Lecture Presentation of the course and introduction to the class syllabus. Information on method, objectives, exams, assignments and oral presentation.

Unit 1: Ciao, io sono Anna. E tu?

COMMUNICATIVE FUNCTION:

• Introducing yourself, asking/giving personal details

• Greeting people upon arriving

• Asking about pronunciation and spelling, asking about meaning and translation of a word, asking someone to repeat something

• Asking question in formal and informal register GRAMMAR:

• Italian alphabet, Italian spelling with examples and question words

(5)

• Adjectives of nationality

• Negation form non VOCABULARY:

• Greetings

• Country names and adjectives of nationalities

LESSON 2

Lecture Unit 1 – Ciao, io sono Anna. E tu?

COMMUNICATIVE FUNCTION:

• Asking for address and telephone number

• Using numbers from 0 to 100

• Learning the names of the classroom objects GRAMMAR:

• Personal pronouns

• Present tense: conjugation of essere and avere

• Present tense: singular forms of chiamarsi

• Singular and plural forms of nouns ending with -o and -a

• Singular and plural forms of adjectives ending with -o, -a and -e VOCABULARY:

• Classroom objects

• Cardinal numbers from 0 to 100 CULTURE:

• Reading: Conosciamo gli italiani

• Students of Italian in the world

• Motivations for studying Italian

LESSON 3

Lecture Unit 2 – Lavori o studi?

COMMUNICATIVE FUNCTION:

• Introducing someone

• Asking someone how he/she is and saying how one is doing

• Greeting people upon leaving

• Asking for someone's profession and mentioning one's occupation

• Talking about different kind of jobs GRAMMAR:

• Nouns of the second group (ending in "e ")

• Present tense: regular verbs in the three conjugations -are, -ere, -ire VOCABULARY:

• Come stai? / Come va?

• What do you study?

• Profession names

• Workplaces LESSON 4

(6)

Lecture Unit 2 – Lavori o studi?

COMMUNICATIVE FUNCTION:

• Using verbs in conversation

• Using the most common adjectives and find their opposite

• Using prepositions in relation to places GRAMMAR:

• Definite articles, use of definite articles in front of consonant, s + consonant and z, vowel

• Articles – nouns - adjectives agreement

• Present tense: conjugation of irregular verbs stare, fare, andare, dare, bere, venire

• Simple prepositions in, a, da, di VOCABULARY:

• Opposite pairs of common adjectives

• Useful expressions for asking something CULTURE:

• Reading: Il mondo del lavoro

• Work in Italy

LESSON 5 Lecture +

Exam

Unit 3 – Una bottiiglia d'acqua, per favore COMMUNICATIVE FUNCTION:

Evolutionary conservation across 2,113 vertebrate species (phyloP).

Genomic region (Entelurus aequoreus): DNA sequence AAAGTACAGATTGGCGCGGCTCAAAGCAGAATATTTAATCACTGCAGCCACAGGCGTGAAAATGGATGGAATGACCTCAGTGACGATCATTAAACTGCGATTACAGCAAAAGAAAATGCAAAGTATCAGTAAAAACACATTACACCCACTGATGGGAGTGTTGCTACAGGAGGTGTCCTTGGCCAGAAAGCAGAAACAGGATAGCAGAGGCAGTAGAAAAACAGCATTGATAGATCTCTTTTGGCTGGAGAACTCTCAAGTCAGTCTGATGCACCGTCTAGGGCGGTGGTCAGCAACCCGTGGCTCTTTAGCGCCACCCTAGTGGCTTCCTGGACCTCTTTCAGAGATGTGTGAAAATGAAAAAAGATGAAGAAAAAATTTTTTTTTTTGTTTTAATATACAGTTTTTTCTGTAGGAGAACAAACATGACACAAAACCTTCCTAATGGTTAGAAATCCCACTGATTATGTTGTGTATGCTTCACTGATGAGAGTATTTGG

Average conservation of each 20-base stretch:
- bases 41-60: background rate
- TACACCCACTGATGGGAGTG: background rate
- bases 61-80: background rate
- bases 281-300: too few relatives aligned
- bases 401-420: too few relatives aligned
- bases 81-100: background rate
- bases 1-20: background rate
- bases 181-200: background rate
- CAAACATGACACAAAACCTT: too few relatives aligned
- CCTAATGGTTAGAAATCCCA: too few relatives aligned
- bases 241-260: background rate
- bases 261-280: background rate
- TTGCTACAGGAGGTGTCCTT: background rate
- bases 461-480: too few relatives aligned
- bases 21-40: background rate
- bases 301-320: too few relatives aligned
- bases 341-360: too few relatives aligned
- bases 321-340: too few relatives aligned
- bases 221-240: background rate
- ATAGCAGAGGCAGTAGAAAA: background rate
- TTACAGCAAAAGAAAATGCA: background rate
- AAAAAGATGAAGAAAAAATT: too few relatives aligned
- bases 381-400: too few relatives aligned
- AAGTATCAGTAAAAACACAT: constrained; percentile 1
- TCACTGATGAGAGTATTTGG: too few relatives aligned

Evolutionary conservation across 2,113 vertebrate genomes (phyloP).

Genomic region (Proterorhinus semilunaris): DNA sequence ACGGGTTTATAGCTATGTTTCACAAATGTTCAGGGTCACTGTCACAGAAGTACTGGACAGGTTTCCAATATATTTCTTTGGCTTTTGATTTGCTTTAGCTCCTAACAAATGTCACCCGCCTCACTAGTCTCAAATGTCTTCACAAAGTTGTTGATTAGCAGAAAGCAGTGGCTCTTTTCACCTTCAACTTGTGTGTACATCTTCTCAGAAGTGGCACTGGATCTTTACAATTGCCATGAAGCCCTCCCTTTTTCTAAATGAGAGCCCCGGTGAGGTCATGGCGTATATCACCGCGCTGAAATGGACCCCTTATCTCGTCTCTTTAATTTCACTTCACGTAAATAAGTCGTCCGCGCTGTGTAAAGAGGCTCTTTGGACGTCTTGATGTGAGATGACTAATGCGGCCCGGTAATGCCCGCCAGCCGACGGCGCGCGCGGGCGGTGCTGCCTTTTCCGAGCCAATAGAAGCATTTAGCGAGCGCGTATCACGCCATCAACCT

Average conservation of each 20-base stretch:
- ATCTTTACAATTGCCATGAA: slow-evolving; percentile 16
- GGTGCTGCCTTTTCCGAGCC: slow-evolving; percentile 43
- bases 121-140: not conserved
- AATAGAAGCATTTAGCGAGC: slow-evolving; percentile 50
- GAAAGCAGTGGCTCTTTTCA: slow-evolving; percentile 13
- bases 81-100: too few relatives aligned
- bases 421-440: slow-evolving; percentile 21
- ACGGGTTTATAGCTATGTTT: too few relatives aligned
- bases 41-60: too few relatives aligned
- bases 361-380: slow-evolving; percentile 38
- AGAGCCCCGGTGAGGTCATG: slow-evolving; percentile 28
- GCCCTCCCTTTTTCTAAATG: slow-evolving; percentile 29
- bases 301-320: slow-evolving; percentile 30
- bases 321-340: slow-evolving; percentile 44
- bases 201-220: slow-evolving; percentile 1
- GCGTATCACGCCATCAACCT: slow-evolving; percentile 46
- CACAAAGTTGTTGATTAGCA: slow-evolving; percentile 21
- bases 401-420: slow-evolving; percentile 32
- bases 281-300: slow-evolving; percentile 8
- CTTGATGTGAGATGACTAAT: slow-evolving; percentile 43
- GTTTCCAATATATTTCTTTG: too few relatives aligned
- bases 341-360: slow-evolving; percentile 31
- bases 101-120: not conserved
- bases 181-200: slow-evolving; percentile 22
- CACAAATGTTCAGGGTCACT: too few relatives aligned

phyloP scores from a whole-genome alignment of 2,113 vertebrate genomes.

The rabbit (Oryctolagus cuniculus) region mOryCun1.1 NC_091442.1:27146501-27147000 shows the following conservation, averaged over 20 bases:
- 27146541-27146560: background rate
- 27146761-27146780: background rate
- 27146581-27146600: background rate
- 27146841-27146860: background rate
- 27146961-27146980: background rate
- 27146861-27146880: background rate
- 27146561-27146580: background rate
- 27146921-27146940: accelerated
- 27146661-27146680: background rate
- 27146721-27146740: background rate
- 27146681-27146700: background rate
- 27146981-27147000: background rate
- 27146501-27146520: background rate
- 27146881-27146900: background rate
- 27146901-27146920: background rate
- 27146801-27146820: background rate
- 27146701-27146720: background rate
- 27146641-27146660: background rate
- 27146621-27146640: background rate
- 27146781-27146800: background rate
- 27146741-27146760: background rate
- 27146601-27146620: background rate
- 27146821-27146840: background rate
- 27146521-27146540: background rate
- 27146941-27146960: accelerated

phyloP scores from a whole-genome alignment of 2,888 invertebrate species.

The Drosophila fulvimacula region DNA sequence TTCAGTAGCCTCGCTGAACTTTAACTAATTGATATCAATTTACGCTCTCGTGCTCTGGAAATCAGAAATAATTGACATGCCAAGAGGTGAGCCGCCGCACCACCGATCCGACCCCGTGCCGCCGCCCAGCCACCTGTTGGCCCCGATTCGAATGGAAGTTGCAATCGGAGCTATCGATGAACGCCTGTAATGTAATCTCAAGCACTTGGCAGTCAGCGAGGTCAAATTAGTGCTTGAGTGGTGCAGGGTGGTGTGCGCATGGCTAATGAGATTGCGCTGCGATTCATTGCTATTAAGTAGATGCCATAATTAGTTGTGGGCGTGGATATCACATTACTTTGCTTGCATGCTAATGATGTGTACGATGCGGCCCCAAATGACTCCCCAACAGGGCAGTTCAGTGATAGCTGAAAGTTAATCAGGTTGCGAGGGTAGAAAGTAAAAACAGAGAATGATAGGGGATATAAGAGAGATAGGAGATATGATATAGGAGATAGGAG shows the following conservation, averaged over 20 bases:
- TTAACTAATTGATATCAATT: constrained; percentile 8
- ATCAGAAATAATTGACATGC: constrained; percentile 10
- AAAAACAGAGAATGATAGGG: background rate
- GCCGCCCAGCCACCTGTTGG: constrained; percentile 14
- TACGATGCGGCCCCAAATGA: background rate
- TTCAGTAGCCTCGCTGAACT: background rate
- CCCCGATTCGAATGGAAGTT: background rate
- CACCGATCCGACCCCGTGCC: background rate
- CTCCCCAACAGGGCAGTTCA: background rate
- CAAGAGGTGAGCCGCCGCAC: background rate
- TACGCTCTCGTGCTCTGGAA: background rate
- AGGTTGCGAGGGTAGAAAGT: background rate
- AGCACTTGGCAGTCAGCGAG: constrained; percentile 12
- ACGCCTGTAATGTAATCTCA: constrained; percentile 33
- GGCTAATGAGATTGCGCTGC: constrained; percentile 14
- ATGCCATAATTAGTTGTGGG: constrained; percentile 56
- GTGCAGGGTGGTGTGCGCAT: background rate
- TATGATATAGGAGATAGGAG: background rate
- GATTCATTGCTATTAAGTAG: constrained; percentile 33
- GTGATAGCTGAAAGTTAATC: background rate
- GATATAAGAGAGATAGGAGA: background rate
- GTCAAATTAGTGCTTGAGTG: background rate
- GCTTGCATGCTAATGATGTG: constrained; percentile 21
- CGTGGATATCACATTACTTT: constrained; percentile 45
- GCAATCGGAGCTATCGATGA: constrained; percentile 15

• Ordering in a cafè

• Reading a menù

• Getting someone's attention

• Asking for things in a polite way

• Thanking someone

• Asking for, saying prices and paying

• Expressing one's likes and dislikes

• Expressing opinions and preferences about food and beverages GRAMMAR:

• Piacere: mi piace / non mi piace, mi piacciono / non mi piacciono

• Present tense: third conjugation of -isc verbs

• Use of vorrei VOCABULARY:

• Food, beverages and objects in a cafè

• Menù

• Vorrei

• Scusi!, Per favore, per cortesia, per piacere, grazie, prego QUIZ 1

LESSON 6

Lecture Unit 3 – Una bottiiglia d'acqua, per favore COMMUNICATIVE FUNCTION:

• Asking for permission

(7)

• Asking someone to do something

• Talking about one's eating habits

• Doing grocery shopping: writing a shopping list

• Indicating quantities GRAMMAR:

• Use of ci locativo VOCABULARY:

• Measurement units: grammo, etto, chilo, litro

• Food packaging

• Shops and stores CULTURE:

• Reading: Gli italiani e il cappuccino

• Gli italiani e il bar: understanding and analyzing habits and social behaviours

• Italian breakfast

LESSON 7

Film Screening of an Italian movie

LESSON 8

Lecture Unit 4 – Vado a piedi o prendo l'autobus?

COMMUNICATIVE FUNCTION:

• Describing a city, a neighborhood, a street

• Giving and following street directions

• Asking and telling time

• Reading timetables

• Asking for and giving information about shops and stores opening hours

• Expressing indecision and ability GRAMMAR:

• Indefinite articles, use of indefinite articles in front of consonant, s + consonant and z, vowel

• Present tense: conjugation and use of modal verbs potere, dovere, volere

• Present tense: conjugation of sapere and use in different situations VOCABULARY:

• Cities and buildings, signposts, urban landscape vocabulary (street, boulevard, square, bridge, traffic lights, junctions etc.)

• Street directions